When it comes to talking about cannabis, it’s a little like Pee Wee’s Playhouse: “Today’s magic word is…..Flavonoids!!” I have been hearing this word for a while now. It’s a fascinating subject because flavonoids, like terpenes, contribute to the healthful nature of cannabis just as they do in all plants.
Flavonoids give vegetables, fruits and flowers their color. They make the blue of the blueberry and the red of the raspberry. Basically, flavonoids comprise almost every color in plant matter other than the color green, which is typically made of chlorophyll.
Flavonoids are a type of poly-phenol phytonutrients known as glycosides, a form of sugar. Well known antioxidants, some flavonoids even have anti-viral, anti-fungal and anti-inflammatory qualities. Certain flavonoids have proven effective in the treatment of HIV.
Flavonoids also have an influence on a plant’s taste and smell. Some estimate there to be over 4,000 flavonoids in nature and as many as 20 in cannabis. The most common found in cannabis are quercetin, luteolin and kaempferol. Those unique to cannabis are known as cannaflavans. Cannaflavan A, for instance, can be used to treat headaches.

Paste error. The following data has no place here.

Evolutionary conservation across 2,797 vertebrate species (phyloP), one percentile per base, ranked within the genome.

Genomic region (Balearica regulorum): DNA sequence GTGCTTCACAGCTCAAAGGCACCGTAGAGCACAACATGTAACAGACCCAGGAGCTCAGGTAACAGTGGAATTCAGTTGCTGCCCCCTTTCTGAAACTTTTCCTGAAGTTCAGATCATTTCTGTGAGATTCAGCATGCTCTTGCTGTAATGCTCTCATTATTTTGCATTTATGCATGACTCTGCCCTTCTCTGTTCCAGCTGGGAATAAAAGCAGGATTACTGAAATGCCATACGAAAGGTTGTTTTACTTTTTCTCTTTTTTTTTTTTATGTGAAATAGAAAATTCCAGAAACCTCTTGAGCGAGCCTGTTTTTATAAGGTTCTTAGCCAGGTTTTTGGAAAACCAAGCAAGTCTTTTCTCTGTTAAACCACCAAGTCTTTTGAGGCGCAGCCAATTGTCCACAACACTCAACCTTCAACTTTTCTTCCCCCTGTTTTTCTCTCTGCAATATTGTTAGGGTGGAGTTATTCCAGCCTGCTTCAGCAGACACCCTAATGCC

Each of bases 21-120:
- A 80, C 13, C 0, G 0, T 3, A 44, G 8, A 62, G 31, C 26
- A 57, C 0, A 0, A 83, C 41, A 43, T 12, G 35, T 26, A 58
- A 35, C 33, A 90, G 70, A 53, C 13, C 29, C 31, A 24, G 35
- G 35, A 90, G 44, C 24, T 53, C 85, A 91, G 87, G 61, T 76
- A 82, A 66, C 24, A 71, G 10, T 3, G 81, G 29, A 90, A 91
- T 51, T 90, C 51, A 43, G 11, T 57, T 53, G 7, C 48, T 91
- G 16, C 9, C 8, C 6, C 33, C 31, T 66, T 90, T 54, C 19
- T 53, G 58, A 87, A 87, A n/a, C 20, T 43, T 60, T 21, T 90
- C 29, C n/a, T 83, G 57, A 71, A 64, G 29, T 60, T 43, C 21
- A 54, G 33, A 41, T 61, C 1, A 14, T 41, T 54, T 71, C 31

When one combines a possible 120 cannabinoids with 30 terpenes and terpenoids as well as 20 flavonoids the combinations — or possible “entourage effects” — are almost infinite. Here, the entourage effect indicate that each individual plant grown from seed expresses a different ratio of all these potential ingredients: flavonoids, terpenes and cannabinoids. Just like wine made from the same vines but harvested during different years, plants grown from the same seeds but during different harvests will show varying characteristics as a result of inputs like weather.
The therapeutic effects of terpenes and flavonoids have been studied for quite some time. Recent cannabis-specific research has only recently begun, but it is already becoming clear that the combined effect of cannabinoids, terpenes and flavonoids has profound healing and regenerative powers. It is not just active component at work in cannabis, it is all ingredients working in concert together!
As with all things, it’s important to be aware and knowledgeable about what we ingest. That’s why getting groovy with the science of things like flavonoids and terpenes heightens the medical cannabis experience. From headaches to cramps to muscle aches to promoting an enriched athletic experience, cannabis provides a great deal of benefits without negatives like chemical inputs from pharmaceuticals and more. Get to know flavonoids, terpenes and cannabinoids.
Got a fun flavonoid story to tell? How has medical cannabis helped you? Share your experiences in the comments below!
Image Credit: Cassie Boraiko